Friday, April 13, 2012

G is for Geography

I know that the broad sentiment in the OSR, when it comes to the sandbox, is that there is no real need to create an entire world before a campaign starts. That the "defining" of the world grows organically from game session to game session.

This always sort of seemed like a sandbox "paradox" to me (apologies for the rhyming, it really wasn't intentional). Why? Because isn't a sandbox campaign supposed to let the players go anywhere at any time, and the GM is supposed to be ready for that?

I think what OSR pundits mean by sandbox, the true sandbox, is a combination of that organic, per-session creation and some pre-campaign/pre-game session preparation.

I personally always try to be prepared with at least a skeleton of what my campaign world includes. That means even just a couple sentences of what lies in areas across my world map. And I also try to be prepared with some random tables for monsters, landmarks, and events, as well as some plot hooks and scenarios for the players to come across. Whether they choose to follow any of these, and in what order, is up to them.

Player backgrounds, no matter how minimal, can also provide inspiration for hooks. And of course, the permutations of player choice and their subsequent actions (and the consequences of those actions) also provide fertile ground for new threads and patterns to emerge.

You have to do some preparation, you know? When someone says they're a totally "seat of the pants" GM, they usually do have something prepared beforehand, and are not really making every single thing up on the spot all the time. Sure there are some times when you have to do this, because you haven't had time to prepare. But this is the exception, not the norm. Are there GMs out there who do the on-the-fly type of GMing all the time? Sure. But I think they are not as prevalent in a pure sense, as many would have us believe.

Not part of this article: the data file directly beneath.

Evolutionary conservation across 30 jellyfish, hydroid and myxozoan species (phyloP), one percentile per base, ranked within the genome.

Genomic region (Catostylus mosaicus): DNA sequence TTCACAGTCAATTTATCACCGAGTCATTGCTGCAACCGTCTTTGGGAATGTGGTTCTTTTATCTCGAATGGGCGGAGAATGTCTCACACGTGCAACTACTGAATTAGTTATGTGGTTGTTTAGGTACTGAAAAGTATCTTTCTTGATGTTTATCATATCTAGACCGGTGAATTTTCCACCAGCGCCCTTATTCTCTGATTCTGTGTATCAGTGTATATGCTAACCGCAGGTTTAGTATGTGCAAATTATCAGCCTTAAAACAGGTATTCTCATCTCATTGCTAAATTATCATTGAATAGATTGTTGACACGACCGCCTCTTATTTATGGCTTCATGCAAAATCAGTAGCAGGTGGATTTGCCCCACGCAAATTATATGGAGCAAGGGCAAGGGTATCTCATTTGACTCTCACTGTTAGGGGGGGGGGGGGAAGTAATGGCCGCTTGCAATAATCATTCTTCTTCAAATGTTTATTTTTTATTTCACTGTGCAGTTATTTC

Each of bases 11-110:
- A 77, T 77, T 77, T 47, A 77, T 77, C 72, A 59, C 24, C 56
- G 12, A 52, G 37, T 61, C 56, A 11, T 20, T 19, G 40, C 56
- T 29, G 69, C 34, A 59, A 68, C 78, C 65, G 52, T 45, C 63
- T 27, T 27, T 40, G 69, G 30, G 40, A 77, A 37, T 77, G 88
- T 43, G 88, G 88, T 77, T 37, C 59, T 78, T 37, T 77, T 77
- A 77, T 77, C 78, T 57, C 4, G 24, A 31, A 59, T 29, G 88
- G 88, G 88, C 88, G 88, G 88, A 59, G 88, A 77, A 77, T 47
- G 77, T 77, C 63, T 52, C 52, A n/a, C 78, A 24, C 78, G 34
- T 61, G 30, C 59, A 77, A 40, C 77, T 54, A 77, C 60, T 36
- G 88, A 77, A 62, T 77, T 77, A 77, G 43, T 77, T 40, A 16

OK, I know...I've strayed from just the topic of the campaign world and into the territory of campaign session prep. SORRY! You'll just have to deal. But they sort of go hand in hand, eh?

Ok the inevitable questions: how much of your campaign world do you prepare before a game starts? How do your worlds "grow?" Where do you get your inspiration for features of your world?

Me? I'm a hopeless stealer of ideas from books, movies, published game content, etc. But that's mostly because I don't have the time I used to when I was a kid. And like I said, I also have random tables for landmarks, things found on the road, etc.

That's all I got for now! Hope to hear from you all!

1 comment:

  1. I think a good small sandbox hints should reference the larger game-world . One of the things I liked about The Village of Hommlet is the list of libations at the inn - it hints of faraway places to visit.

    This means the referee should at least have some idea of what lies beyond the border of the sandbox, even if if it's not explicitly detailed at the start of the campaign.